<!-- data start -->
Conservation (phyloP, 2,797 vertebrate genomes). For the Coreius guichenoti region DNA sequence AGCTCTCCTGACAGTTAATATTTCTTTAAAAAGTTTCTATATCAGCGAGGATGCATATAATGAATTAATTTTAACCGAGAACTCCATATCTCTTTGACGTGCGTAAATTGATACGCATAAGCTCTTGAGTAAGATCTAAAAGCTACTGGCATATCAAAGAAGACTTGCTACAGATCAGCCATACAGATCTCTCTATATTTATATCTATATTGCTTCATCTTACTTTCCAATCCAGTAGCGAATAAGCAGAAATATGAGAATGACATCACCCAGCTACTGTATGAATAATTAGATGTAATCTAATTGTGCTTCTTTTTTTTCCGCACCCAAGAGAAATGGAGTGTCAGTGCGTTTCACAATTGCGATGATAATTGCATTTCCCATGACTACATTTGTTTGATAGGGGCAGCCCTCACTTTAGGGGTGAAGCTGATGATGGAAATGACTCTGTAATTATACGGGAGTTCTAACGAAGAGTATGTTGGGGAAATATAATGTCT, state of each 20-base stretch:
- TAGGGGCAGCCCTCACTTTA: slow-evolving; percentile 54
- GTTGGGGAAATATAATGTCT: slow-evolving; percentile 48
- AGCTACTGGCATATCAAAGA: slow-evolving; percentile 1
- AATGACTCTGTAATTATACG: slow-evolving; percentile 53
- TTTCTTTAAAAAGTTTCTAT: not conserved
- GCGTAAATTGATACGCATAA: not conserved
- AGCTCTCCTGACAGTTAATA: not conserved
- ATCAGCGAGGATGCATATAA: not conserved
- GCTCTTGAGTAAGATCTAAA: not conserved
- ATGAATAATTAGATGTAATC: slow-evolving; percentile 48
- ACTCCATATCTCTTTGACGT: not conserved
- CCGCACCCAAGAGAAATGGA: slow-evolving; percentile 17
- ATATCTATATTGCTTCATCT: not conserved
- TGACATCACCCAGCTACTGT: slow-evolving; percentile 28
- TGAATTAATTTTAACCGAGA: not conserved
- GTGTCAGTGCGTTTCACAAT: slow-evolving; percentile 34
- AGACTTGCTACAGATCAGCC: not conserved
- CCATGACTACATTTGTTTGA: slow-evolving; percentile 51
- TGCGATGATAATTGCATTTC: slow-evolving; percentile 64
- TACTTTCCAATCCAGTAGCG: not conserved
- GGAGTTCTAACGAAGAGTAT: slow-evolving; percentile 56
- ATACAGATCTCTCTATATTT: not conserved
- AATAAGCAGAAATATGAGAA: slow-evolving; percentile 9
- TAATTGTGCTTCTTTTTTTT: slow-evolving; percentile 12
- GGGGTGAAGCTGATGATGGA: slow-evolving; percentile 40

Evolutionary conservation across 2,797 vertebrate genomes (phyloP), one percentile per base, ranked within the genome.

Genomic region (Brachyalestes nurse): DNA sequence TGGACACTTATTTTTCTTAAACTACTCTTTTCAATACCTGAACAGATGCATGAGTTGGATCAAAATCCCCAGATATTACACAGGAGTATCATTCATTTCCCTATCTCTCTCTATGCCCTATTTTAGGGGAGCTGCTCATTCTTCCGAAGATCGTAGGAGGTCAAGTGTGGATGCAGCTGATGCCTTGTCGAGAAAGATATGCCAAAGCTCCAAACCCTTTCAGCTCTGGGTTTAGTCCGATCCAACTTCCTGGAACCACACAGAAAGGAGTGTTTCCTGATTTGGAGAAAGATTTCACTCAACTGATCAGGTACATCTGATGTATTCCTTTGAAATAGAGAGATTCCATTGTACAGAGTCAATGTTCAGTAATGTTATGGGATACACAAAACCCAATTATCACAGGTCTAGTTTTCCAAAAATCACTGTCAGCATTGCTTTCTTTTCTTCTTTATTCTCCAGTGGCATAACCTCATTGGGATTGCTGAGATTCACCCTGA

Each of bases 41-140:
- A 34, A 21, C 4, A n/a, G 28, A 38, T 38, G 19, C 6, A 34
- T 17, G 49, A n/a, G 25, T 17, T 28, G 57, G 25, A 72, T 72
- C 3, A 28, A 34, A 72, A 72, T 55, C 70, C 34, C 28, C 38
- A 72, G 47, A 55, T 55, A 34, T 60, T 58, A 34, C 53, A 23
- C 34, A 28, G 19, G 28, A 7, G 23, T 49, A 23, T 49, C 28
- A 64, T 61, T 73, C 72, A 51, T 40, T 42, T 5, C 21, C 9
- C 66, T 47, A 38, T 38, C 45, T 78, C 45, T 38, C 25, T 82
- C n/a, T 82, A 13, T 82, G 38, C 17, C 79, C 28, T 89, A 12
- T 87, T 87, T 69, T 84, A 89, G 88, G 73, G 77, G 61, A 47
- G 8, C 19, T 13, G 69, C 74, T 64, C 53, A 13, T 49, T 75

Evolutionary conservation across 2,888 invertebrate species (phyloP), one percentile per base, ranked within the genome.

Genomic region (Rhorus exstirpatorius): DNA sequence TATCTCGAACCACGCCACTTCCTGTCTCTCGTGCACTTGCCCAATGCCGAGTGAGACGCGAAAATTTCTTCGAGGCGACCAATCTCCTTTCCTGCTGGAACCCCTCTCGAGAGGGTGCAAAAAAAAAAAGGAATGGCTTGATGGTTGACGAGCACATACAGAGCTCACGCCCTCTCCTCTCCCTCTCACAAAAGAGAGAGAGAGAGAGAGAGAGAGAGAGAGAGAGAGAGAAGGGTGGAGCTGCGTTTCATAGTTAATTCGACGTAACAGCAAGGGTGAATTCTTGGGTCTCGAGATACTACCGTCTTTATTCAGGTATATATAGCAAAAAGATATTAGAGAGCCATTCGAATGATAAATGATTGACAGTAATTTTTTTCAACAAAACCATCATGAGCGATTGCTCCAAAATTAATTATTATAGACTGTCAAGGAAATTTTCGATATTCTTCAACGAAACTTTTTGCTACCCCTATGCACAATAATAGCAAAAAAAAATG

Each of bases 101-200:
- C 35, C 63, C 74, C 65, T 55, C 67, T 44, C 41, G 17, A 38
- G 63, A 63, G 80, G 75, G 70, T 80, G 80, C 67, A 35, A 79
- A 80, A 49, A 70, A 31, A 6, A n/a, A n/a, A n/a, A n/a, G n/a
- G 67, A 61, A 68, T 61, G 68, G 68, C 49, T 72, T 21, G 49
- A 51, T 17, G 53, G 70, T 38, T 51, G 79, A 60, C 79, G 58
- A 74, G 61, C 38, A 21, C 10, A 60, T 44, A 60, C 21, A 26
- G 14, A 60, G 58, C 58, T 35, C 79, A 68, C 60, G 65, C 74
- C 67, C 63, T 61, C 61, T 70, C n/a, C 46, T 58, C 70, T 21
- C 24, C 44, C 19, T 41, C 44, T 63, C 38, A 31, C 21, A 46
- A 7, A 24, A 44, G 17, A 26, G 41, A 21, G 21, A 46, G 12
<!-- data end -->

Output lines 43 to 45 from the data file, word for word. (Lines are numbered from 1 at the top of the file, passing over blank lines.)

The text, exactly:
- C 35, C 63, C 74, C 65, T 55, C 67, T 44, C 41, G 17, A 38
- G 63, A 63, G 80, G 75, G 70, T 80, G 80, C 67, A 35, A 79
- A 80, A 49, A 70, A 31, A 6, A n/a, A n/a, A n/a, A n/a, G n/a